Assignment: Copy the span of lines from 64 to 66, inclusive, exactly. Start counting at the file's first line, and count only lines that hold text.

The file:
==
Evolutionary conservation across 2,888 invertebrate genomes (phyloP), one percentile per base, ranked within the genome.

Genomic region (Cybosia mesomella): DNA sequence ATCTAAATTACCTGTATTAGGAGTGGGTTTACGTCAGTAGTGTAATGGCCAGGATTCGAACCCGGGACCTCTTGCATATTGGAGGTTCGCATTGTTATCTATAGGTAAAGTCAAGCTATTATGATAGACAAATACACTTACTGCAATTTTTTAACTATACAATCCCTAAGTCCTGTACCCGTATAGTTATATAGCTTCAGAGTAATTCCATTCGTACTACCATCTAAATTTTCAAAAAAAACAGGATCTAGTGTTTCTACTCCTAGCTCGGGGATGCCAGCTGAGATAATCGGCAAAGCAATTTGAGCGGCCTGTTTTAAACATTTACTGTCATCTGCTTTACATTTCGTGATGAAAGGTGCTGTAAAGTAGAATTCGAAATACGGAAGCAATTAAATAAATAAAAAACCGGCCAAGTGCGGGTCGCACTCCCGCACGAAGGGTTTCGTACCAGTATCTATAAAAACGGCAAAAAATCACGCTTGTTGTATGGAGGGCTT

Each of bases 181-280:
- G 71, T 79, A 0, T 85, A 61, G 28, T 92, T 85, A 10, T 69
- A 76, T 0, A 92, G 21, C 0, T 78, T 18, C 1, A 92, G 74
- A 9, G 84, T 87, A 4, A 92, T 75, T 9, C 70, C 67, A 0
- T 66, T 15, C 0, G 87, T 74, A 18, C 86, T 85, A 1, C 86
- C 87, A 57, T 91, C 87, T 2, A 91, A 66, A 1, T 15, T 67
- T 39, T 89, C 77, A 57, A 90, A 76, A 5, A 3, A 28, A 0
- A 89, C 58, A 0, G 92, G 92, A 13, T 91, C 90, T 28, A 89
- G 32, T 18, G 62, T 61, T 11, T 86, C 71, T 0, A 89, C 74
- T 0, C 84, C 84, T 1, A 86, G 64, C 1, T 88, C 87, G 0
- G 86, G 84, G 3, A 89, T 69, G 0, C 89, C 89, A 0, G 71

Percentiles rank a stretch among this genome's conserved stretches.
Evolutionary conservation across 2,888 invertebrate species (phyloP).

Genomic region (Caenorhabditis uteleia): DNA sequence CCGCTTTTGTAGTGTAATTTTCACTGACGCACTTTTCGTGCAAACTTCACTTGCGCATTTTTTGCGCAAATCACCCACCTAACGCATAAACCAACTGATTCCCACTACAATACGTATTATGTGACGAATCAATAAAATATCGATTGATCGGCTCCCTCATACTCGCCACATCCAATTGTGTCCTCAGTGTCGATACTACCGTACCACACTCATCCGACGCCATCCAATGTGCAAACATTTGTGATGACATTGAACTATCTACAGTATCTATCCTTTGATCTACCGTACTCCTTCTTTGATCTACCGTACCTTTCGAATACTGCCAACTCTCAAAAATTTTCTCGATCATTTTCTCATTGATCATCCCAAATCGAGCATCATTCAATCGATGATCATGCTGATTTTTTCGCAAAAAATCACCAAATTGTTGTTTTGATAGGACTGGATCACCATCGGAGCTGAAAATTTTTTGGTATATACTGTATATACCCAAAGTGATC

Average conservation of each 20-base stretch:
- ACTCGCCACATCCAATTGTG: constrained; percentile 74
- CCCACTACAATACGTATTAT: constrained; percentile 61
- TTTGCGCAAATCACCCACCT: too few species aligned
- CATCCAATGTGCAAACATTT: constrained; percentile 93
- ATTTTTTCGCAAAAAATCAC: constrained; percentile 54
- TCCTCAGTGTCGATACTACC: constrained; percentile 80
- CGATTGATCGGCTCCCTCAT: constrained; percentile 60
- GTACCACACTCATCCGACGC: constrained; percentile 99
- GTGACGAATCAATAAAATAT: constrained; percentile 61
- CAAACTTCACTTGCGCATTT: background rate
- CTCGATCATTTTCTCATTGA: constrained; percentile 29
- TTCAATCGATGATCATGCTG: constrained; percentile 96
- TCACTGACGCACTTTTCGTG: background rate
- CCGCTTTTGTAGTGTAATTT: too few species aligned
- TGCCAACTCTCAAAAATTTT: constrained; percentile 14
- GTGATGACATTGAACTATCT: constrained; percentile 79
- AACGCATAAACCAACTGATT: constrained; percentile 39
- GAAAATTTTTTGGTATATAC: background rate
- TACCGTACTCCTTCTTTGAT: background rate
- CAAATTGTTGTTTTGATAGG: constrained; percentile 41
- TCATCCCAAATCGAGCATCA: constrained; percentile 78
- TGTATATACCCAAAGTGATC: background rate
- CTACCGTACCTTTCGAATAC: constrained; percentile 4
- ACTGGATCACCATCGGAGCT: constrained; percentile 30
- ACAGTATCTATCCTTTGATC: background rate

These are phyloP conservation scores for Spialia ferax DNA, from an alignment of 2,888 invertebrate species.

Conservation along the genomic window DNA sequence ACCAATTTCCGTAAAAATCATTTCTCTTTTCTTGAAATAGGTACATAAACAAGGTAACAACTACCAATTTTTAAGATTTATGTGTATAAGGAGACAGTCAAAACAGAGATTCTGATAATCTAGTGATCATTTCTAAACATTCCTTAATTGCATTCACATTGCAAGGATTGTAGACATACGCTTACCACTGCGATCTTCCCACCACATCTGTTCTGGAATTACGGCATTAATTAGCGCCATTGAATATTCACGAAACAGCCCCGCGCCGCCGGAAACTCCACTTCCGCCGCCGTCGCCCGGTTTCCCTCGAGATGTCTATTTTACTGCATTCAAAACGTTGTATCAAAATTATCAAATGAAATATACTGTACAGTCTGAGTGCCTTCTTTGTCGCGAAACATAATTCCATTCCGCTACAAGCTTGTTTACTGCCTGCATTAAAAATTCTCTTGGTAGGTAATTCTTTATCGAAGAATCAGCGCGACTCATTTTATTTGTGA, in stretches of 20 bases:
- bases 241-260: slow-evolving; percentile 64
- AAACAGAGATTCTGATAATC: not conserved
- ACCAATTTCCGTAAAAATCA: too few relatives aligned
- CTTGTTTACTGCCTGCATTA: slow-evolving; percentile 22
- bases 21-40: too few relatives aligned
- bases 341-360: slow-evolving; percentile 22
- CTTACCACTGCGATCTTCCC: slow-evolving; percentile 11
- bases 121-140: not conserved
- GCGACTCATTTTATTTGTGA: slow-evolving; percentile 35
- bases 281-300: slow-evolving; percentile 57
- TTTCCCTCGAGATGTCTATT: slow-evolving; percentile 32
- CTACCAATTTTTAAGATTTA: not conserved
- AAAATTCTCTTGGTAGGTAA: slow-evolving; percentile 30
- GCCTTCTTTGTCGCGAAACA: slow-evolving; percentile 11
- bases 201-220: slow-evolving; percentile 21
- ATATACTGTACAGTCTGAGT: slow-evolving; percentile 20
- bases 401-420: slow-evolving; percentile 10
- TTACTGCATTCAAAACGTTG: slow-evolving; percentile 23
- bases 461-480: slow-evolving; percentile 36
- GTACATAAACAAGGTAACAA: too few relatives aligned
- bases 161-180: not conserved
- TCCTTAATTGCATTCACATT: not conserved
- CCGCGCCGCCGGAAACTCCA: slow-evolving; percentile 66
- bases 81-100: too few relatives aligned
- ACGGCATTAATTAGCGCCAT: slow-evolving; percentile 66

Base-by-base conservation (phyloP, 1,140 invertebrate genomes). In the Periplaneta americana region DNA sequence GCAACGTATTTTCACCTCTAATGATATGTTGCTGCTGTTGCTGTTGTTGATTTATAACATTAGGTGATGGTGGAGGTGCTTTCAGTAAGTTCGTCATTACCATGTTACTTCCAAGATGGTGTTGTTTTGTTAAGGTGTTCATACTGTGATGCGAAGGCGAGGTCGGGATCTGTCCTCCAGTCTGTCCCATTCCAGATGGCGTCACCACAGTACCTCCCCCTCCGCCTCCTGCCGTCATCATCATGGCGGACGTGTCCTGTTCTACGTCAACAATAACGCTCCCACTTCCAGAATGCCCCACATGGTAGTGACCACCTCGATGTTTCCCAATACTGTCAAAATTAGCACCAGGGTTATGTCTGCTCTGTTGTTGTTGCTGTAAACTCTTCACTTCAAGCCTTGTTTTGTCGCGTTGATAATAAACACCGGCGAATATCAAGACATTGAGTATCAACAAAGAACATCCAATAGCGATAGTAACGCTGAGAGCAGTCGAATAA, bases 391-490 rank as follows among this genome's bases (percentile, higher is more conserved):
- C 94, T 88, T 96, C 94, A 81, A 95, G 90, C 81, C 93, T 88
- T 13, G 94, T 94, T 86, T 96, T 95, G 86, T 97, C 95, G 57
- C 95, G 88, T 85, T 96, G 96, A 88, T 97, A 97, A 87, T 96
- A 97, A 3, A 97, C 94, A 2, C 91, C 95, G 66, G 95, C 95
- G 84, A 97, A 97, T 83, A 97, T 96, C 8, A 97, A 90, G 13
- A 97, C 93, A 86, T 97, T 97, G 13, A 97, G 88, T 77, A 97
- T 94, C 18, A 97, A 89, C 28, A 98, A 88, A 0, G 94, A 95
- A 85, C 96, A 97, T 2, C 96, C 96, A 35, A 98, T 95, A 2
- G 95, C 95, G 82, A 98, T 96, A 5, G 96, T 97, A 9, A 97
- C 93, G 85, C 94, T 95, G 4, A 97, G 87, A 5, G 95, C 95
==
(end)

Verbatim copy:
- GTACATAAACAAGGTAACAA: too few relatives aligned
- bases 161-180: not conserved
- TCCTTAATTGCATTCACATT: not conserved